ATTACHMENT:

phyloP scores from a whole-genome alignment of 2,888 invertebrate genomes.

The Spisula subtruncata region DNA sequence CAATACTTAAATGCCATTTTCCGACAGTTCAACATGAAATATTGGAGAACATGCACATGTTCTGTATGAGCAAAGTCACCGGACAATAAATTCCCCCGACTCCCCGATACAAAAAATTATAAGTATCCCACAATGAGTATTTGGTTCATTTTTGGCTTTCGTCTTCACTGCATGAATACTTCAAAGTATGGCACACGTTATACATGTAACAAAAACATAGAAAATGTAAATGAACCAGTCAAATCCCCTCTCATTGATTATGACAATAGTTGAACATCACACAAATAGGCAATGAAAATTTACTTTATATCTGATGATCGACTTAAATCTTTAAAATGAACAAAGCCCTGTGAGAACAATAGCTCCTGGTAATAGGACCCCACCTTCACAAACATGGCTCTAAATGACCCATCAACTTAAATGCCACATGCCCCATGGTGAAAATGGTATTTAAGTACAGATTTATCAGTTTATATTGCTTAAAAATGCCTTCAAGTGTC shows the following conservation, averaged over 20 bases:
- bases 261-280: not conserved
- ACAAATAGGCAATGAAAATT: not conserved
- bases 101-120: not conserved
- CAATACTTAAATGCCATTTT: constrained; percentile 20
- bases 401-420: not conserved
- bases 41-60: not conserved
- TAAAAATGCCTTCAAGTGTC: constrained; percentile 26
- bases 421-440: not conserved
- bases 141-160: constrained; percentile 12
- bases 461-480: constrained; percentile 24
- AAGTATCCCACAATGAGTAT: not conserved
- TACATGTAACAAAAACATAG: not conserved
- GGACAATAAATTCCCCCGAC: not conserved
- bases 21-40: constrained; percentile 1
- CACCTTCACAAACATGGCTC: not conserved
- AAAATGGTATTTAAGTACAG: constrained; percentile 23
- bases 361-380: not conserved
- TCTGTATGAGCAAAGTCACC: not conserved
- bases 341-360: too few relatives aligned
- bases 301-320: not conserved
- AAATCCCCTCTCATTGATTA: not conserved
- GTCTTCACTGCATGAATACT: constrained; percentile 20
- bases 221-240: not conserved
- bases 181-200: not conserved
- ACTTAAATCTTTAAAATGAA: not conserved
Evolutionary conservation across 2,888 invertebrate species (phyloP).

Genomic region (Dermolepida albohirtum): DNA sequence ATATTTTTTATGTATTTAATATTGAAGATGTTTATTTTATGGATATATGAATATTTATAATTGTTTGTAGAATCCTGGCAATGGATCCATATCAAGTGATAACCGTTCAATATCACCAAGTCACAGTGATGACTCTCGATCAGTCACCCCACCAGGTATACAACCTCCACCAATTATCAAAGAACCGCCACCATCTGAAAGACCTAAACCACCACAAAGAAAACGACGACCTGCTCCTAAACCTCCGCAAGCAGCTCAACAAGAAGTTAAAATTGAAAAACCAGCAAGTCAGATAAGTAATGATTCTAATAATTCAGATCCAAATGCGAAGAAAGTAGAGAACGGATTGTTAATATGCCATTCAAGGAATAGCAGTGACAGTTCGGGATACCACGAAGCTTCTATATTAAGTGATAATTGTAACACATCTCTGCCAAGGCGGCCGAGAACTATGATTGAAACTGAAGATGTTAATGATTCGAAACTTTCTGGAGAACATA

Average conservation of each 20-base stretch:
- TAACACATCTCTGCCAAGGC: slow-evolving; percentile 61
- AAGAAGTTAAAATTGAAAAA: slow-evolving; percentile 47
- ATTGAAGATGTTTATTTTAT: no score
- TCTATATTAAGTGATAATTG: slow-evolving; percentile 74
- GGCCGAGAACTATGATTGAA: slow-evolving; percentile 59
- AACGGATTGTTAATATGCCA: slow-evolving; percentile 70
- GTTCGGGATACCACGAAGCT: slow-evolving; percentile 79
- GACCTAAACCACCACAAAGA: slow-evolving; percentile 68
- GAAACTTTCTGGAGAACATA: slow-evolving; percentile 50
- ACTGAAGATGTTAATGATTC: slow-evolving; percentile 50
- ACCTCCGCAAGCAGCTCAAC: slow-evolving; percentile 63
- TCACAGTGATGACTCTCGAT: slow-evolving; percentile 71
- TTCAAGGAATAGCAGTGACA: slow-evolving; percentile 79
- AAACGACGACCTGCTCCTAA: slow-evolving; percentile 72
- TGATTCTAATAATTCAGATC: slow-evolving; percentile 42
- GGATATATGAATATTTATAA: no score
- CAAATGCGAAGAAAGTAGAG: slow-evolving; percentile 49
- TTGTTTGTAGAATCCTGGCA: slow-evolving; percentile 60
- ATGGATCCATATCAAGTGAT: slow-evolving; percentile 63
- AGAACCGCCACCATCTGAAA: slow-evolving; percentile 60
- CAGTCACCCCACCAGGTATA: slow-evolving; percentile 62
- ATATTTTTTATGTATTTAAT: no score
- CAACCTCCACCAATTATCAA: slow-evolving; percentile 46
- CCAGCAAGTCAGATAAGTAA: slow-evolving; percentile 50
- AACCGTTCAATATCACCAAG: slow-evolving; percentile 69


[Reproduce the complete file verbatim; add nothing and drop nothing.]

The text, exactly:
phyloP scores from a whole-genome alignment of 2,888 invertebrate genomes.

The Spisula subtruncata region DNA sequence CAATACTTAAATGCCATTTTCCGACAGTTCAACATGAAATATTGGAGAACATGCACATGTTCTGTATGAGCAAAGTCACCGGACAATAAATTCCCCCGACTCCCCGATACAAAAAATTATAAGTATCCCACAATGAGTATTTGGTTCATTTTTGGCTTTCGTCTTCACTGCATGAATACTTCAAAGTATGGCACACGTTATACATGTAACAAAAACATAGAAAATGTAAATGAACCAGTCAAATCCCCTCTCATTGATTATGACAATAGTTGAACATCACACAAATAGGCAATGAAAATTTACTTTATATCTGATGATCGACTTAAATCTTTAAAATGAACAAAGCCCTGTGAGAACAATAGCTCCTGGTAATAGGACCCCACCTTCACAAACATGGCTCTAAATGACCCATCAACTTAAATGCCACATGCCCCATGGTGAAAATGGTATTTAAGTACAGATTTATCAGTTTATATTGCTTAAAAATGCCTTCAAGTGTC shows the following conservation, averaged over 20 bases:
- bases 261-280: not conserved
- ACAAATAGGCAATGAAAATT: not conserved
- bases 101-120: not conserved
- CAATACTTAAATGCCATTTT: constrained; percentile 20
- bases 401-420: not conserved
- bases 41-60: not conserved
- TAAAAATGCCTTCAAGTGTC: constrained; percentile 26
- bases 421-440: not conserved
- bases 141-160: constrained; percentile 12
- bases 461-480: constrained; percentile 24
- AAGTATCCCACAATGAGTAT: not conserved
- TACATGTAACAAAAACATAG: not conserved
- GGACAATAAATTCCCCCGAC: not conserved
- bases 21-40: constrained; percentile 1
- CACCTTCACAAACATGGCTC: not conserved
- AAAATGGTATTTAAGTACAG: constrained; percentile 23
- bases 361-380: not conserved
- TCTGTATGAGCAAAGTCACC: not conserved
- bases 341-360: too few relatives aligned
- bases 301-320: not conserved
- AAATCCCCTCTCATTGATTA: not conserved
- GTCTTCACTGCATGAATACT: constrained; percentile 20
- bases 221-240: not conserved
- bases 181-200: not conserved
- ACTTAAATCTTTAAAATGAA: not conserved
Evolutionary conservation across 2,888 invertebrate species (phyloP).

Genomic region (Dermolepida albohirtum): DNA sequence ATATTTTTTATGTATTTAATATTGAAGATGTTTATTTTATGGATATATGAATATTTATAATTGTTTGTAGAATCCTGGCAATGGATCCATATCAAGTGATAACCGTTCAATATCACCAAGTCACAGTGATGACTCTCGATCAGTCACCCCACCAGGTATACAACCTCCACCAATTATCAAAGAACCGCCACCATCTGAAAGACCTAAACCACCACAAAGAAAACGACGACCTGCTCCTAAACCTCCGCAAGCAGCTCAACAAGAAGTTAAAATTGAAAAACCAGCAAGTCAGATAAGTAATGATTCTAATAATTCAGATCCAAATGCGAAGAAAGTAGAGAACGGATTGTTAATATGCCATTCAAGGAATAGCAGTGACAGTTCGGGATACCACGAAGCTTCTATATTAAGTGATAATTGTAACACATCTCTGCCAAGGCGGCCGAGAACTATGATTGAAACTGAAGATGTTAATGATTCGAAACTTTCTGGAGAACATA

Average conservation of each 20-base stretch:
- TAACACATCTCTGCCAAGGC: slow-evolving; percentile 61
- AAGAAGTTAAAATTGAAAAA: slow-evolving; percentile 47
- ATTGAAGATGTTTATTTTAT: no score
- TCTATATTAAGTGATAATTG: slow-evolving; percentile 74
- GGCCGAGAACTATGATTGAA: slow-evolving; percentile 59
- AACGGATTGTTAATATGCCA: slow-evolving; percentile 70
- GTTCGGGATACCACGAAGCT: slow-evolving; percentile 79
- GACCTAAACCACCACAAAGA: slow-evolving; percentile 68
- GAAACTTTCTGGAGAACATA: slow-evolving; percentile 50
- ACTGAAGATGTTAATGATTC: slow-evolving; percentile 50
- ACCTCCGCAAGCAGCTCAAC: slow-evolving; percentile 63
- TCACAGTGATGACTCTCGAT: slow-evolving; percentile 71
- TTCAAGGAATAGCAGTGACA: slow-evolving; percentile 79
- AAACGACGACCTGCTCCTAA: slow-evolving; percentile 72
- TGATTCTAATAATTCAGATC: slow-evolving; percentile 42
- GGATATATGAATATTTATAA: no score
- CAAATGCGAAGAAAGTAGAG: slow-evolving; percentile 49
- TTGTTTGTAGAATCCTGGCA: slow-evolving; percentile 60
- ATGGATCCATATCAAGTGAT: slow-evolving; percentile 63
- AGAACCGCCACCATCTGAAA: slow-evolving; percentile 60
- CAGTCACCCCACCAGGTATA: slow-evolving; percentile 62
- ATATTTTTTATGTATTTAAT: no score
- CAACCTCCACCAATTATCAA: slow-evolving; percentile 46
- CCAGCAAGTCAGATAAGTAA: slow-evolving; percentile 50
- AACCGTTCAATATCACCAAG: slow-evolving; percentile 69